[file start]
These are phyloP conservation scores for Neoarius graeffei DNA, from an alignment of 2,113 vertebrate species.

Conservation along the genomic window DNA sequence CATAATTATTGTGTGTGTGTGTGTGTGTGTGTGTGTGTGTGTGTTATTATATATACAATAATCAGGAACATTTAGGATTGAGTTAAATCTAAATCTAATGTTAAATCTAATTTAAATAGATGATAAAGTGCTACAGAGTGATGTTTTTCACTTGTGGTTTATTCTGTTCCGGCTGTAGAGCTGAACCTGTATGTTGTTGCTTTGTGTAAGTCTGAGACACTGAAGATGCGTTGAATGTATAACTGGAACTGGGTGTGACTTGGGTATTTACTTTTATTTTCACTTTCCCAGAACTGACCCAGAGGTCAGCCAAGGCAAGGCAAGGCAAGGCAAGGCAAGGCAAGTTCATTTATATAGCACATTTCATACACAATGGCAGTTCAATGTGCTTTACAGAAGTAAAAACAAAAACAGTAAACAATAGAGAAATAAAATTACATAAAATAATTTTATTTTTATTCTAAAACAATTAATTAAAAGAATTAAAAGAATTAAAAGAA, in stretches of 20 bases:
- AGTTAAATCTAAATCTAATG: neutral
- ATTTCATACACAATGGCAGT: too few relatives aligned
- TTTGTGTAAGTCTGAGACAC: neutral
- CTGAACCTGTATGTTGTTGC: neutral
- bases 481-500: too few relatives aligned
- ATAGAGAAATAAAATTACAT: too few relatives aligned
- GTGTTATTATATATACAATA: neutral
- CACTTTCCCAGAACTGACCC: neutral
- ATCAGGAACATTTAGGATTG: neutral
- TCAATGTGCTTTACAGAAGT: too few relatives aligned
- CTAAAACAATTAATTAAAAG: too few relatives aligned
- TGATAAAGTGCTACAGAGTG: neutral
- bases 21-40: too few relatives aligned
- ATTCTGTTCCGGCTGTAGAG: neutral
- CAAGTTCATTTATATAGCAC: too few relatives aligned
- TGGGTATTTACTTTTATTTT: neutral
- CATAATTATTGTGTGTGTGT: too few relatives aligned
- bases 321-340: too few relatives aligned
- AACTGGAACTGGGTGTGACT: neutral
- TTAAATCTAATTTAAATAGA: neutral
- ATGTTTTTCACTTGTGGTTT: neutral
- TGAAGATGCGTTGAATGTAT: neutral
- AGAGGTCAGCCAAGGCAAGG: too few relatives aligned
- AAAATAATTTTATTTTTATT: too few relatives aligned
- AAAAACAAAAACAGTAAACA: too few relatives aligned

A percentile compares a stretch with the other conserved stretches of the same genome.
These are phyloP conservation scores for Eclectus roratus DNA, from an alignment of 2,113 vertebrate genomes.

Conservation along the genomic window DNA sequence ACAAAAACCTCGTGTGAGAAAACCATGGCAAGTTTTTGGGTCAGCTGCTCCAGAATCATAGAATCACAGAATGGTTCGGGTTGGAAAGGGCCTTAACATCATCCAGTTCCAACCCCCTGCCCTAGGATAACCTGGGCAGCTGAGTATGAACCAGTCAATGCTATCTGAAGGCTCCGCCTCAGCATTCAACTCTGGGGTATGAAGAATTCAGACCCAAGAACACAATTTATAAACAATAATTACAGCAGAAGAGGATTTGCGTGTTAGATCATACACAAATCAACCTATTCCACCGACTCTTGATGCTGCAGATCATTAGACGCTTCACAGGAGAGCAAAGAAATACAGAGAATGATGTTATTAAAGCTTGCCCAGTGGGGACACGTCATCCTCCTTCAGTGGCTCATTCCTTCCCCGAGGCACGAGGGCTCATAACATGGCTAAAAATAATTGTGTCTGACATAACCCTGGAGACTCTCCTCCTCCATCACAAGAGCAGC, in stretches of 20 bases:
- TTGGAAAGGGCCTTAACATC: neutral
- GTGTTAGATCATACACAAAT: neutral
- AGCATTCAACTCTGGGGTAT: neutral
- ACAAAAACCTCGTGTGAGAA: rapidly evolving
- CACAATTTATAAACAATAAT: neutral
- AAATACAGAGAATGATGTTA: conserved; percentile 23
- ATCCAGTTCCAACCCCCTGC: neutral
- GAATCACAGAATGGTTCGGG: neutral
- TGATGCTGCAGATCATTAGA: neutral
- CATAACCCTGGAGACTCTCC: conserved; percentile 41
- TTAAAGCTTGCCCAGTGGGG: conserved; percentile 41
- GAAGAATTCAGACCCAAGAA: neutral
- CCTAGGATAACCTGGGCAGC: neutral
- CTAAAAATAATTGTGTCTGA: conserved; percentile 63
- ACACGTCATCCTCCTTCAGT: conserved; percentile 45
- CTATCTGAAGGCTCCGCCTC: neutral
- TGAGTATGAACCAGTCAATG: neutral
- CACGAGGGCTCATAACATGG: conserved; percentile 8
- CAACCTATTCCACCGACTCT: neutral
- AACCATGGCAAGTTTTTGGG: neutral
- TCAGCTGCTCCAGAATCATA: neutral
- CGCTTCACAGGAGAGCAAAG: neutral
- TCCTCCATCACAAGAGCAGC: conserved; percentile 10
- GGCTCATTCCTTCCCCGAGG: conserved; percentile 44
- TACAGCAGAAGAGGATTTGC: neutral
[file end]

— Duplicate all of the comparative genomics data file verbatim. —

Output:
These are phyloP conservation scores for Neoarius graeffei DNA, from an alignment of 2,113 vertebrate species.

Conservation along the genomic window DNA sequence CATAATTATTGTGTGTGTGTGTGTGTGTGTGTGTGTGTGTGTGTTATTATATATACAATAATCAGGAACATTTAGGATTGAGTTAAATCTAAATCTAATGTTAAATCTAATTTAAATAGATGATAAAGTGCTACAGAGTGATGTTTTTCACTTGTGGTTTATTCTGTTCCGGCTGTAGAGCTGAACCTGTATGTTGTTGCTTTGTGTAAGTCTGAGACACTGAAGATGCGTTGAATGTATAACTGGAACTGGGTGTGACTTGGGTATTTACTTTTATTTTCACTTTCCCAGAACTGACCCAGAGGTCAGCCAAGGCAAGGCAAGGCAAGGCAAGGCAAGGCAAGTTCATTTATATAGCACATTTCATACACAATGGCAGTTCAATGTGCTTTACAGAAGTAAAAACAAAAACAGTAAACAATAGAGAAATAAAATTACATAAAATAATTTTATTTTTATTCTAAAACAATTAATTAAAAGAATTAAAAGAATTAAAAGAA, in stretches of 20 bases:
- AGTTAAATCTAAATCTAATG: neutral
- ATTTCATACACAATGGCAGT: too few relatives aligned
- TTTGTGTAAGTCTGAGACAC: neutral
- CTGAACCTGTATGTTGTTGC: neutral
- bases 481-500: too few relatives aligned
- ATAGAGAAATAAAATTACAT: too few relatives aligned
- GTGTTATTATATATACAATA: neutral
- CACTTTCCCAGAACTGACCC: neutral
- ATCAGGAACATTTAGGATTG: neutral
- TCAATGTGCTTTACAGAAGT: too few relatives aligned
- CTAAAACAATTAATTAAAAG: too few relatives aligned
- TGATAAAGTGCTACAGAGTG: neutral
- bases 21-40: too few relatives aligned
- ATTCTGTTCCGGCTGTAGAG: neutral
- CAAGTTCATTTATATAGCAC: too few relatives aligned
- TGGGTATTTACTTTTATTTT: neutral
- CATAATTATTGTGTGTGTGT: too few relatives aligned
- bases 321-340: too few relatives aligned
- AACTGGAACTGGGTGTGACT: neutral
- TTAAATCTAATTTAAATAGA: neutral
- ATGTTTTTCACTTGTGGTTT: neutral
- TGAAGATGCGTTGAATGTAT: neutral
- AGAGGTCAGCCAAGGCAAGG: too few relatives aligned
- AAAATAATTTTATTTTTATT: too few relatives aligned
- AAAAACAAAAACAGTAAACA: too few relatives aligned

A percentile compares a stretch with the other conserved stretches of the same genome.
These are phyloP conservation scores for Eclectus roratus DNA, from an alignment of 2,113 vertebrate genomes.

Conservation along the genomic window DNA sequence ACAAAAACCTCGTGTGAGAAAACCATGGCAAGTTTTTGGGTCAGCTGCTCCAGAATCATAGAATCACAGAATGGTTCGGGTTGGAAAGGGCCTTAACATCATCCAGTTCCAACCCCCTGCCCTAGGATAACCTGGGCAGCTGAGTATGAACCAGTCAATGCTATCTGAAGGCTCCGCCTCAGCATTCAACTCTGGGGTATGAAGAATTCAGACCCAAGAACACAATTTATAAACAATAATTACAGCAGAAGAGGATTTGCGTGTTAGATCATACACAAATCAACCTATTCCACCGACTCTTGATGCTGCAGATCATTAGACGCTTCACAGGAGAGCAAAGAAATACAGAGAATGATGTTATTAAAGCTTGCCCAGTGGGGACACGTCATCCTCCTTCAGTGGCTCATTCCTTCCCCGAGGCACGAGGGCTCATAACATGGCTAAAAATAATTGTGTCTGACATAACCCTGGAGACTCTCCTCCTCCATCACAAGAGCAGC, in stretches of 20 bases:
- TTGGAAAGGGCCTTAACATC: neutral
- GTGTTAGATCATACACAAAT: neutral
- AGCATTCAACTCTGGGGTAT: neutral
- ACAAAAACCTCGTGTGAGAA: rapidly evolving
- CACAATTTATAAACAATAAT: neutral
- AAATACAGAGAATGATGTTA: conserved; percentile 23
- ATCCAGTTCCAACCCCCTGC: neutral
- GAATCACAGAATGGTTCGGG: neutral
- TGATGCTGCAGATCATTAGA: neutral
- CATAACCCTGGAGACTCTCC: conserved; percentile 41
- TTAAAGCTTGCCCAGTGGGG: conserved; percentile 41
- GAAGAATTCAGACCCAAGAA: neutral
- CCTAGGATAACCTGGGCAGC: neutral
- CTAAAAATAATTGTGTCTGA: conserved; percentile 63
- ACACGTCATCCTCCTTCAGT: conserved; percentile 45
- CTATCTGAAGGCTCCGCCTC: neutral
- TGAGTATGAACCAGTCAATG: neutral
- CACGAGGGCTCATAACATGG: conserved; percentile 8
- CAACCTATTCCACCGACTCT: neutral
- AACCATGGCAAGTTTTTGGG: neutral
- TCAGCTGCTCCAGAATCATA: neutral
- CGCTTCACAGGAGAGCAAAG: neutral
- TCCTCCATCACAAGAGCAGC: conserved; percentile 10
- GGCTCATTCCTTCCCCGAGG: conserved; percentile 44
- TACAGCAGAAGAGGATTTGC: neutral